Body Weight Influences Musculoskeletal Adaptation to Running in Aging Mice

02-08-2023

“[...] [voluntary wheel running] differentially alters bone parameters depending on body weight [...]”

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BUFFALO, NY- February 8, 2023 – A new research paper was published in Aging (listed as "Aging (Albany NY)" by MEDLINE/PubMed and "Aging-US" by Web of Science) Volume 15, Issue 2, entitled, “Body weight influences musculoskeletal adaptation to long-term voluntary wheel running during aging in female mice.”

Aging increases the prevalence of sarcopenia and osteoporosis that are often both components of a musculoskeletal syndrome, osteosarcopenia. Osteosarcopenia is highly associated with frailty, falls, fractures, and disability, leading to decreased quality of life and increased morbidity and mortality. Frailty is the hallmark of aging that can be delayed with exercise. 

In this new research paper, researchers Yukiko Kitase, Julian A. Vallejo, Sarah L. Dallas, Yixia Xie, Mark Dallas, LeAnn Tiede-Lewis, David Moore, Anthony Meljanac, Corrine Kumar, Carrie Zhao, Jennifer Rosser, Marco Brotto, Mark L. Johnson, Ziyue Liu, Michael J. Wacker, and Lynda Bonewald from Indiana University, University of Missouri and University of Texas wrote that the present studies were initiated based on the hypothesis that long-term voluntary wheel running (VWR) in female mice from 12 to 18 or 22 months of age would have beneficial effects on the musculoskeletal system. 

“Frequently osteoporosis and sarcopenia occur concurrently. It is not known if one precedes the other or if one condition influences disease progression of the other condition [26, 27]. We hypothesized that long-term voluntary exercise started later in life (12 months of age) would improve both skeletal muscle and bone parameters in aging female mice up to 22 months.”

Mice were separated into high (HBW) and low (LBW) body weight based on final body weights upon termination of experiments. Bone marrow fat was significantly higher in HBW than LBW under sedentary conditions, but not with VWR. HBW was more protective for soleus size and function than LBW under sedentary conditions, however VWR increased soleus size and function regardless of body weight.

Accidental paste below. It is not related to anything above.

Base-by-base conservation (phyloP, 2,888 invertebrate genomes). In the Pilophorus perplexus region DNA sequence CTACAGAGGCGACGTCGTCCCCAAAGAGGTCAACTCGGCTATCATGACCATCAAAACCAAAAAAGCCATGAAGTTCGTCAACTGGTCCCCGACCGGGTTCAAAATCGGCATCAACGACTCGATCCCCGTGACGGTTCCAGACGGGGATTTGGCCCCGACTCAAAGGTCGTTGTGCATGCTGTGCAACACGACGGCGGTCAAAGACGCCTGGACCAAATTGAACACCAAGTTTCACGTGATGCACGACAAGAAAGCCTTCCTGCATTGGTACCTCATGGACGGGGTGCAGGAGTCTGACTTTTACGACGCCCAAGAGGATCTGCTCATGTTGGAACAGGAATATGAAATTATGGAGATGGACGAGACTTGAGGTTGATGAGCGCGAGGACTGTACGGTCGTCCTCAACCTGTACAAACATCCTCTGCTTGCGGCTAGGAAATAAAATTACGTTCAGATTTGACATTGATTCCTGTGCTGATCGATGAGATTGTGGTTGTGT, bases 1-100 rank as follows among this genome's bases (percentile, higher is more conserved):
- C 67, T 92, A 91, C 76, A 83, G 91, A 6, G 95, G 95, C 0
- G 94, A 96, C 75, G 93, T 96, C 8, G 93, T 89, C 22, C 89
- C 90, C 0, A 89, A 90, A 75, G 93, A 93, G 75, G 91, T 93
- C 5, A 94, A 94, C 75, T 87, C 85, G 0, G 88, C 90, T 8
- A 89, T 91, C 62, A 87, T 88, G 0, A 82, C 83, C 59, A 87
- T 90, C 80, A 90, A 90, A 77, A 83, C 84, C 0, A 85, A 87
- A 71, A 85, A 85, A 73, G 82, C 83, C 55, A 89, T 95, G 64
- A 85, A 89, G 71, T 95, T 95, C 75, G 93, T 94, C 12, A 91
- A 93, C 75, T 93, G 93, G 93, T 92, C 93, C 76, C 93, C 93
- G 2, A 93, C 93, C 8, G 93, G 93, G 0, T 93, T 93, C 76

VWR plus HBW was more protective against muscle loss with aging. Similar effects of VWR plus HBW were observed with the extensor digitorum longus, EDL, however, LBW with VWR was beneficial in improving EDL fatigue resistance in 18 mo mice and was more beneficial with regards to muscle production of bone protective factors. VWR plus HBW maintained bone in aged animals. 

In summary, HBW had a more beneficial effect on muscle and bone with aging especially in combination with exercise. These effects were independent of bone marrow fat, suggesting that intrinsic musculoskeletal adaptions were responsible for these beneficial effects.”

“Collectively, VWR has beneficial effects on bone health during advanced aging regardless of body weight, but VWR differentially alters bone parameters depending on body weight, with modifications in mechanical properties in LBW but structural modifications in HBW contributing to the prevention of osteopenia.”

Read the Full Paper: DOI: https://doi.org/10.18632/aging.204390 

Corresponding Authors: Lynda Bonewald, Michael J. Wacker

Corresponding Emails: lbonewal@iu.edu, wackerm@umkc.edu 

Keywords: body weight, musculoskeletal adaptation, long-term, voluntary wheel running, aging

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About Aging-US:

Aging publishes research papers in all fields of aging research, including but not limited to aging processes (from yeast to mammals), cellular senescence, age-related diseases (such as cancer and Alzheimer’s disease) and their prevention and treatment, anti-aging strategies and drug development, and, importantly, the role of signal transduction pathways in aging (such as mTOR) and potential approaches to modulate these signaling pathways to extend lifespan.

The journal aims to promote 1) treatment of age-related diseases by slowing down aging, 2) validation of anti-aging drugs by treating age-related diseases, and 3) prevention of cancer by inhibiting aging. (Cancer and COVID-19 are age-related diseases.).

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